A new apartment building in DC just outside the Takoma Park limits. Image by Alan Zibel.

Takoma Park residents spent last summer in an anguished battle about whether the city should allow a two-story retail and office building to be built on a city-owned parking lot on the leafy city’s main street. As difficult as that debate was, the city of nearly 18,000 residents (Takoma Park is in MD right across from Takoma DC) faces a much more challenging reckoning as it grapples with how to live up to its progressive values by promoting affordable housing.

This fight over the 1.4-acre Takoma Junction site took on an outsized relevance in this famously progressive, educated, and argumentative city. What started as a mundane debate about a relatively modest commercial development evolved into a gentrification “proxy war” and an intense struggle over the city’s values.

A sign advertises the forthcoming Takoma Junction development. Image by Alan Zibel.

Nonetheless, last month the city announced an agreement between the developer and the adjacent local food co-op on how to handle deliveries and other logistical issues before, during, and after construction. While the Junction fight is not exactly over—reviews from planning, transportation and historic preservation officials are still pending—the furor is beginning to dissipate.

What happens in Takoma Park gets debated in Takoma Park

As the Takoma Junction battle fades, city officials are focusing on housing scarcity and affordability. This is a positive step. But it remains to be seen whether Takoma Park can embrace truly progressive, inclusionary land-use policies or whether it will remain mired in the status quo and face ever-increasing home prices and rents.

Takoma Park has an admirable mix of single-family homes and apartment buildings, and a virtually even split between rented and owner-occupied units. This housing mix generates economic and racial diversity that is unusual for an American suburb.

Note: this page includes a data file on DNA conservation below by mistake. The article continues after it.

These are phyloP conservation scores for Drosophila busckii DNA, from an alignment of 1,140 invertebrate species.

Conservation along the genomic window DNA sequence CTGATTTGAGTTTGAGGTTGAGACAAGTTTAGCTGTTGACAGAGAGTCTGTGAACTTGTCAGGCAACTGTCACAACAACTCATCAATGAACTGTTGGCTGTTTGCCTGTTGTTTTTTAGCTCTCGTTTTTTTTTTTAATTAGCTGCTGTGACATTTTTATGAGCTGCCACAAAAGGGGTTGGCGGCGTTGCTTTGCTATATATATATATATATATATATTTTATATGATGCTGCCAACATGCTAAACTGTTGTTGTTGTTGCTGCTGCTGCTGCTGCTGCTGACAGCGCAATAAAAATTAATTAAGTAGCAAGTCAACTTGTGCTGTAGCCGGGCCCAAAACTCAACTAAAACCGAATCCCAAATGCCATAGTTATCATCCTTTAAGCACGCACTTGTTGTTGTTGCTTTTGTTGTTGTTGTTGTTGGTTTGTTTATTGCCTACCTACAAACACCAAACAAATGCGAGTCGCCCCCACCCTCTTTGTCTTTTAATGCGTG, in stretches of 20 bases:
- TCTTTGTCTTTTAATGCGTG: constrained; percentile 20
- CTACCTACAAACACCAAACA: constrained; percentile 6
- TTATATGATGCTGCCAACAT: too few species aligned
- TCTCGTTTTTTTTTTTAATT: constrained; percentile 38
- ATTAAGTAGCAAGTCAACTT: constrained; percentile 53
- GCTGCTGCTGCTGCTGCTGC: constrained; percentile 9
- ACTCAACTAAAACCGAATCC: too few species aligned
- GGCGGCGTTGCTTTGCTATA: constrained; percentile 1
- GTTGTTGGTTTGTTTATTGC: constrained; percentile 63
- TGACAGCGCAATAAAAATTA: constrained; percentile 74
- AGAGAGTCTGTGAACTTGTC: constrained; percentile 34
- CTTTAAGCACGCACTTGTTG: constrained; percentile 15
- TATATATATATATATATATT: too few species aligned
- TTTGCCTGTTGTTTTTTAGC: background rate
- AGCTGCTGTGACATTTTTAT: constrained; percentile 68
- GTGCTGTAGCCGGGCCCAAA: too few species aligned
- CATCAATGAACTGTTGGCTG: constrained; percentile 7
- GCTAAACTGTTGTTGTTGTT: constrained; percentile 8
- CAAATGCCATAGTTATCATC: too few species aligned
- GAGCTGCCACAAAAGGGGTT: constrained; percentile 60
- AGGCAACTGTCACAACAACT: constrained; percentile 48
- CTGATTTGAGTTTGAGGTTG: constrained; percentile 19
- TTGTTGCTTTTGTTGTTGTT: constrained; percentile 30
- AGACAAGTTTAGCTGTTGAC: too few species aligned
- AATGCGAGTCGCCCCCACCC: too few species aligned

But the city has not seen a single new apartment building constructed within its borders since the 1970s. Only 12 new residential construction permits were issued in Takoma Park from 2012 and 2017, according to city statistics.

More than 700 of the city’s affordable housing units were renovated and preserved as affordable since 2000. Over that same period, many accessory apartments in single-family homes were lost and some multi-family units were converted to condos.

Progressive politics, conservative land use

Unfortunately, calls to expand the supply of affordable and market rate housing with more concentrated, urban-style development are often met with intense resistance on Takoma Park’s neighborhood listservs. In these forums, 19th Century developer and city founder B.F. Gilbert’s vision of a “sylvan suburb of the National Capitol” is still gospel, and protection of the city’s tree canopy at all costs is seen as a near-sacred duty—to the irritation of some new homeowners.

While more integrated than most suburbs, Takoma Park still falls short in many ways. Low-income housing is mostly segregated to the city’s periphery. Many of the city’s most disadvantaged students attend an elementary school with a high concentration of poverty, while students from upper-income families are in district at comparatively low-poverty schools.